There are collectibles here in form of caches. These seem to be a callback to the developer’s first game which was a hidden object game. The two main locations have 10 caches each and they are small cylinders that are laying around. They can be hidden behind a tree or a bench or just sitting somewhere that is a bit out of the way normally. I didn’t know this at first, but you do get a hint as a subtle beeping-esque noise will start when you’re in the vicinity. I guess I thought this was part of the background noise, but if you’re intending on finding all of them, you might want to keep an ear out for it as some are pretty tricky to spot.

Sadly, I did have complaints towards Like No Other which all combined lowered my enjoyment. I did feel the writing felt a bit stilted or awkward and I wished the dialogue auto progressed rather than needing you to continue it yourself (unless to skip through it of course). I didn’t like how the majority of the items you can interact with just have Dan say it’s nothing/useless as what’s really the point. There is a case for having interaction dialogue to be too much, too witty, but that’s also the case for it just being nothing. It’s even weirder that there’s one lone box you can open (which has nothing important in it anyway) and it doesn’t look that different from all the other boxes.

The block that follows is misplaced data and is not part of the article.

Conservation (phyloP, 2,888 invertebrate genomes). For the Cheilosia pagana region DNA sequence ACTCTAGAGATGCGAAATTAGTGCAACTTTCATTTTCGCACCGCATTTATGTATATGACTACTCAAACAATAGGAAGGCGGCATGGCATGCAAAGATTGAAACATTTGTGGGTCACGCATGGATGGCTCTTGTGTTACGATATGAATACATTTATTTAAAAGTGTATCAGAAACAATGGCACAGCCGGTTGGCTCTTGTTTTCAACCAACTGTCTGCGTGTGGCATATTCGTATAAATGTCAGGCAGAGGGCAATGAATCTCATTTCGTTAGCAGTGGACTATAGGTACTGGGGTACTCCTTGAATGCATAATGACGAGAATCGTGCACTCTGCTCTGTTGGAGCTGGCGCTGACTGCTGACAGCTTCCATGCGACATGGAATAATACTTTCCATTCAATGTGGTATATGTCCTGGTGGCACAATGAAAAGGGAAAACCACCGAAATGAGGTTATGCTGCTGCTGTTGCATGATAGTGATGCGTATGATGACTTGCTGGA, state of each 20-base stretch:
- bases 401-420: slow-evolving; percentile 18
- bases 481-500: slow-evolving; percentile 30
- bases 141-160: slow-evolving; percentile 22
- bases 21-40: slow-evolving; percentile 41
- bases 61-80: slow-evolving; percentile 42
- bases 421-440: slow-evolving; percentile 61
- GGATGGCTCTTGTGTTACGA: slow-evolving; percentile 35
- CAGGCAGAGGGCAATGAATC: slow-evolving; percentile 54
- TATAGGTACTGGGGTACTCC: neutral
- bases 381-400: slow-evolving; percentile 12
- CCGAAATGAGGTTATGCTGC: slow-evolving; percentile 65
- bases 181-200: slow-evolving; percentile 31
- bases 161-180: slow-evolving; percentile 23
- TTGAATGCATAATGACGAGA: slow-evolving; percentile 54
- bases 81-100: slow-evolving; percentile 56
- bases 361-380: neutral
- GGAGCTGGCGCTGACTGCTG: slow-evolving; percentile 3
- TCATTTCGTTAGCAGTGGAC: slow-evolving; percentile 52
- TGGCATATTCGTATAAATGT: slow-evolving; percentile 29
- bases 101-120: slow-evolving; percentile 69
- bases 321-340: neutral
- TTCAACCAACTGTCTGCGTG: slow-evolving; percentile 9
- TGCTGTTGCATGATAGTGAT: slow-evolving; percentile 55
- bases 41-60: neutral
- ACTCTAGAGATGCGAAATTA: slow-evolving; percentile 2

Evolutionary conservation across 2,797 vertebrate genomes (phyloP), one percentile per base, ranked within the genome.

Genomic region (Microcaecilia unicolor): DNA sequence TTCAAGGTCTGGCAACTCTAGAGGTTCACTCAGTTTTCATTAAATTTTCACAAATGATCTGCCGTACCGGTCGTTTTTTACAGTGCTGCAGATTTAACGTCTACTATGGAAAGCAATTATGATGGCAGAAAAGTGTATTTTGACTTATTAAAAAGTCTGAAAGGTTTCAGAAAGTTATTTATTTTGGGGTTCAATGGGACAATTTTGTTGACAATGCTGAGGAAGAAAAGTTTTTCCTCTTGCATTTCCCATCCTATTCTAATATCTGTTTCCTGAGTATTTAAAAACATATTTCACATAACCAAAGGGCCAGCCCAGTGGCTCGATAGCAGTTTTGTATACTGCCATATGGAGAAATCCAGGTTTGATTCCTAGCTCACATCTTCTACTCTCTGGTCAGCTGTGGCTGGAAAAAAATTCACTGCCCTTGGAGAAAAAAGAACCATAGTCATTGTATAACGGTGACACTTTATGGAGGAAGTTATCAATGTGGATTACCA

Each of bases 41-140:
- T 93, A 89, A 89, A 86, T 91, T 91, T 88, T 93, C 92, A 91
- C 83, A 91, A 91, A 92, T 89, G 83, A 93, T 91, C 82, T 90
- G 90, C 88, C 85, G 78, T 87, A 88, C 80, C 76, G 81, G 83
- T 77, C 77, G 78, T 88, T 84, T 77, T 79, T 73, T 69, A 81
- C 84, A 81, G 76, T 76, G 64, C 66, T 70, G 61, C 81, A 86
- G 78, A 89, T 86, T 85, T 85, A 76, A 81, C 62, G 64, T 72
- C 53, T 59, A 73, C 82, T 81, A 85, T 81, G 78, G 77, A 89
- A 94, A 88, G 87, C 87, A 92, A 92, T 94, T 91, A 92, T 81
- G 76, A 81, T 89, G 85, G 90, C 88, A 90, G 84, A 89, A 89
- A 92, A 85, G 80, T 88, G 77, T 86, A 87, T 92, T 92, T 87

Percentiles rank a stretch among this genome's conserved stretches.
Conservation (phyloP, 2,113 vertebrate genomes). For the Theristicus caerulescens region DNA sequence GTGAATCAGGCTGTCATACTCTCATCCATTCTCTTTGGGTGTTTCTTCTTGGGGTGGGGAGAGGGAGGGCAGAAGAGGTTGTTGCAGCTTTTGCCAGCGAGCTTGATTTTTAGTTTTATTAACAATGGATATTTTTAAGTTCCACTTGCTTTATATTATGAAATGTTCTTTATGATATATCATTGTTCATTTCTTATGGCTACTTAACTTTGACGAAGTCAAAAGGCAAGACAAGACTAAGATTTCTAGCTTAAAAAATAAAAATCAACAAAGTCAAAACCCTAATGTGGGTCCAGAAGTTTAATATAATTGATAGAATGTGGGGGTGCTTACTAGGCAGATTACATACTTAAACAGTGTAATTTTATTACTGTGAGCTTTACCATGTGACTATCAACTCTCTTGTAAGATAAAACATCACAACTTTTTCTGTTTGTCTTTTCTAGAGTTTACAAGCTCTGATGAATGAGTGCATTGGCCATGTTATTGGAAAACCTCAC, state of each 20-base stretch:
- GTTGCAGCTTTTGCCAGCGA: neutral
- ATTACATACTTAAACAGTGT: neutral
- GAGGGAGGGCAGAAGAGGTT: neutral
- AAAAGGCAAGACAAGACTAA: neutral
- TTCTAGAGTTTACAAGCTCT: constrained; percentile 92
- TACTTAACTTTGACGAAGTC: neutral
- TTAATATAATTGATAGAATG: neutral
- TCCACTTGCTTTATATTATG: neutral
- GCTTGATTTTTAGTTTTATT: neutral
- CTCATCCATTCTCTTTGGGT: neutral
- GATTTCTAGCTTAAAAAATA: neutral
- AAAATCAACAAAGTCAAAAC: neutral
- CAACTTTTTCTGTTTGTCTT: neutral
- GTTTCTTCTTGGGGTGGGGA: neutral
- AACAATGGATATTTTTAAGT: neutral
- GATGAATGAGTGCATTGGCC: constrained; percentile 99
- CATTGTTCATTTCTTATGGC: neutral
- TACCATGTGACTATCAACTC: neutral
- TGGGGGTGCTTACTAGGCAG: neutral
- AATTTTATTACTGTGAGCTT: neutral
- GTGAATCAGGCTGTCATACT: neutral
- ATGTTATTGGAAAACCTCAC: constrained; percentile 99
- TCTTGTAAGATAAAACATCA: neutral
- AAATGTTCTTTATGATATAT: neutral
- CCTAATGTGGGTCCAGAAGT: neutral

Also when you use up an item it stays in your inventory with the value of “0”. I’m guessing this is a side effect of the spoiled milk item, as it’s an item you can get as many as you want and you throw them, but it is weird and a bit annoying (it helps that this is a short game).

Like No Other does also perform well on Switch, but I did have two crashes at the end. The game autosaves a lot, so it wasn’t a problem, but I do wonder if it’s because I used the aforementioned workaround for that passcode puzzle.


Despite finding Like No Other interesting when I heard about it, it sadly didn’t turn out to be, well, that interesting. I like the art style, the premise was interesting, and the puzzles aren’t so easy you’re basically given the soltion; however the story was lackluster and there was a lack of quality-of-life improvements that could have helped it turn out better. I just didn’t really enjoy my time as much as I thought. I honestly don’t think the price is worth it for this game, but it doesn’t hide how long this game is on the store page at least. Maybe if you’re not expecting too much, maybe as this is still an overall okay point and click game, but you’re going to leave disappointed if you’re expecting more than this game gives you.


♡ ♡ ♡ A witch that goes for anything that peaks her interest no matter the genre. Currently obsessed with the Persona series and trying to make a dent in my backlog. ♡ ♡ ♡